Wednesday, September 11, 2013


Kano(?)  c. 1878

This cat breed has been around for a very long time.  The first domestic cats to arrive in Japan probably got there in 600-700 C.E. They were brought from China or Korea by Buddhist monks to keep rats from eating the rice paper scrolls in the temples.  Later on, in the 1600s, cats got the job of protecting the silk industry from rats.  The Japanese Bobtail shows up in lots of ancient paintings and prints, so I think this means they were not just working cats, but they were also loved as pets.

©Chanan Photography

The thing that makes the Japanese Bobtail different from other cats is its tail.  For a while, people thought maybe Japanese Bobtails were related to Manx cats, but it turns out that this is not the case.  Bobtails are never totally tailless.  Their tails can be curved, angled, kinky, or straight, and every cat's tail is unique.  When fully extended, the tail is about 4" to 5" long.  The hair on the tail grows in all different directions, which makes it look like the cat has a pom-pom or "bunny tail."


There is a dominant gene that causes Japanese Bobtails to have such funny-looking tails.  Kittens are born with the full number of spinal vertebrae and all the nerves that regular cats have.  The only thing that is different is the number of vertebrae in the tail.  Plus the back legs are a little longer than the front legs.

Japanese Bobtail cats are generally very healthy.  They have smaller litters and bigger kittens than other breeds of cats, so few kittens die at birth, and they develop at a faster rate than other kittens.  Every once in a while, a Japanese Bobtail is born with one blue eye and one gold eye.  This is called being "odd-eyed."  The cats with the most white are more likely to be odd-eyed.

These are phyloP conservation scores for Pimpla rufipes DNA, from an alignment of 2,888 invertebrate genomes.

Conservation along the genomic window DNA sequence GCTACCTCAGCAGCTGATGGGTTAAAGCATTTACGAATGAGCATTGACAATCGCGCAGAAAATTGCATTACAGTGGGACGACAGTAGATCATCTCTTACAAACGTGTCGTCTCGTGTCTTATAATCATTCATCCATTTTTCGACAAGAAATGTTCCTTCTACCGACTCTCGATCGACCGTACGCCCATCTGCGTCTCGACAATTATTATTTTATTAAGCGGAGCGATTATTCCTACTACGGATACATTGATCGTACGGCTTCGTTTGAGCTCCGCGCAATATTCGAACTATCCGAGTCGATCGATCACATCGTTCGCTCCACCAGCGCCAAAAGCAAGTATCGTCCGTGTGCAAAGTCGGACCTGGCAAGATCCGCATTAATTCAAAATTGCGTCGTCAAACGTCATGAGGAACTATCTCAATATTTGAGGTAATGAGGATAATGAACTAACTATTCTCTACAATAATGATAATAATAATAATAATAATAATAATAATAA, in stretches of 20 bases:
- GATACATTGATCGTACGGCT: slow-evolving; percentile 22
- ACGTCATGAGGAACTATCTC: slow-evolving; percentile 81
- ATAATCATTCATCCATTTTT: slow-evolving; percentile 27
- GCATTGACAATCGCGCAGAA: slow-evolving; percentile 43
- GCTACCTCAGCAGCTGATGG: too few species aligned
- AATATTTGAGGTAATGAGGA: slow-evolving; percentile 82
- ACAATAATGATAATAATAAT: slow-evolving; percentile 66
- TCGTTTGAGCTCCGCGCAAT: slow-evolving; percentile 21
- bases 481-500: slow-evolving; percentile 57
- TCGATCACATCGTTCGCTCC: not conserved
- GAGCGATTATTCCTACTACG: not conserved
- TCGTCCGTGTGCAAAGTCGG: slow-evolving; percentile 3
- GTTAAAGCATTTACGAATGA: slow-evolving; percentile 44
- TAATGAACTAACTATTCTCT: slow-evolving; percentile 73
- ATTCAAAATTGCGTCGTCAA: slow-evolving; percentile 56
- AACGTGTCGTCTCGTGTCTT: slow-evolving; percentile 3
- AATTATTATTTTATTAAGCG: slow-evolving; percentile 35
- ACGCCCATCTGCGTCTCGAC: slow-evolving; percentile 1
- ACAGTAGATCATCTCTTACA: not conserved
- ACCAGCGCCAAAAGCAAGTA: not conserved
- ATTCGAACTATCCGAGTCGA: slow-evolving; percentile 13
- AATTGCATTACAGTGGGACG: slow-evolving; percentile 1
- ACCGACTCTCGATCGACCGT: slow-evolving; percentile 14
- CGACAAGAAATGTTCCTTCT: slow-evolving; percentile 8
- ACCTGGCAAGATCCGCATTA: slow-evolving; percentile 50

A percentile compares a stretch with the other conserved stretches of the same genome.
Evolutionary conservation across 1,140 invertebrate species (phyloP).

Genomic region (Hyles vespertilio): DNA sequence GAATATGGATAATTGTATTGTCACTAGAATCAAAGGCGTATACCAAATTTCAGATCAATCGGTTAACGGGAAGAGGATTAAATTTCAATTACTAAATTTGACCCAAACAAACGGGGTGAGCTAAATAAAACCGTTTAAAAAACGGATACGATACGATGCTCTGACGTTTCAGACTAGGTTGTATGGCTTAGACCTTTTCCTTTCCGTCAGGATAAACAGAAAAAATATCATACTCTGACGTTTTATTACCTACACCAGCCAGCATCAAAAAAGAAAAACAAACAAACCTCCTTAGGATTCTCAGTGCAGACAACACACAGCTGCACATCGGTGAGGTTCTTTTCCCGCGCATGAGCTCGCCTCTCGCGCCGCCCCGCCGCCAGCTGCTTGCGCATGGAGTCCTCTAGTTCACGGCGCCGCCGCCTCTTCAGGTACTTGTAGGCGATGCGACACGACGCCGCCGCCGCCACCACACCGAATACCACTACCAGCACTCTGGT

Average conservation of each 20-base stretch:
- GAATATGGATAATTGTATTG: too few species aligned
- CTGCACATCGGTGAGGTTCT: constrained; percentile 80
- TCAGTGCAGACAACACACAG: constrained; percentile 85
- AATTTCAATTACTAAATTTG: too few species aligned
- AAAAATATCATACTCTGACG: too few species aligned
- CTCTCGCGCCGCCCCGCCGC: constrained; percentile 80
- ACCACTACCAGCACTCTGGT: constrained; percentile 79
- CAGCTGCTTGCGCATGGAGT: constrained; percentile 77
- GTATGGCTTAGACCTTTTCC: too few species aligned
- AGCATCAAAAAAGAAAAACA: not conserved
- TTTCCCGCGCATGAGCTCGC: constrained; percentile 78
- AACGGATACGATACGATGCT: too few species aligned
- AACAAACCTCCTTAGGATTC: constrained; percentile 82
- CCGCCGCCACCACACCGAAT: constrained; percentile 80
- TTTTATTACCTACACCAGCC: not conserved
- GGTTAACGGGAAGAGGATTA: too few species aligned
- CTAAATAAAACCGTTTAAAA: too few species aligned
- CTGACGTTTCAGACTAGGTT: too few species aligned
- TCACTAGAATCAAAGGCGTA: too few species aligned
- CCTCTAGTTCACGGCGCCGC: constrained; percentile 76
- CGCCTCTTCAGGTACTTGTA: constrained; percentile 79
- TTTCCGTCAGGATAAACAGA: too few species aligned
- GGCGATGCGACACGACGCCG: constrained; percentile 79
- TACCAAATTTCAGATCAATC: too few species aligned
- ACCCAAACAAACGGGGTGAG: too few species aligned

©Marianne Clark

One of the most popular colors for Japanese Bobtails is calico.  But lots of color patterns are permitted by the breed standard, including solid color, bi-color, classic tabby, and mackerel tabby.  There are also both longhaired and shorthaired Japanese Bobtails.

Photo:  Alan Robinson

If you want a really out-going, energetic, loving cat, then the Japanese Bobtail might be just the cat for you.  These cats love their humans, and they are happy to watch TV with you or help you read a book or do your email.  When visitors come to the door, your Japanese Bobtail will go with you to greet them.  Bobtails are good with children, and they like playing with other cats and even with dogs.  They enjoy traveling, going to cat shows, and staying in hotel rooms.  Japanese Bobtails are great at Feline Agility, and some can even run the course in less than 10 seconds.

I told Mom that maybe we need one of these nice, friendly cats at our house, but she said we have way too many cats here already.  And after I thought about it for two seconds or so, I realized she was right!

1 comment:

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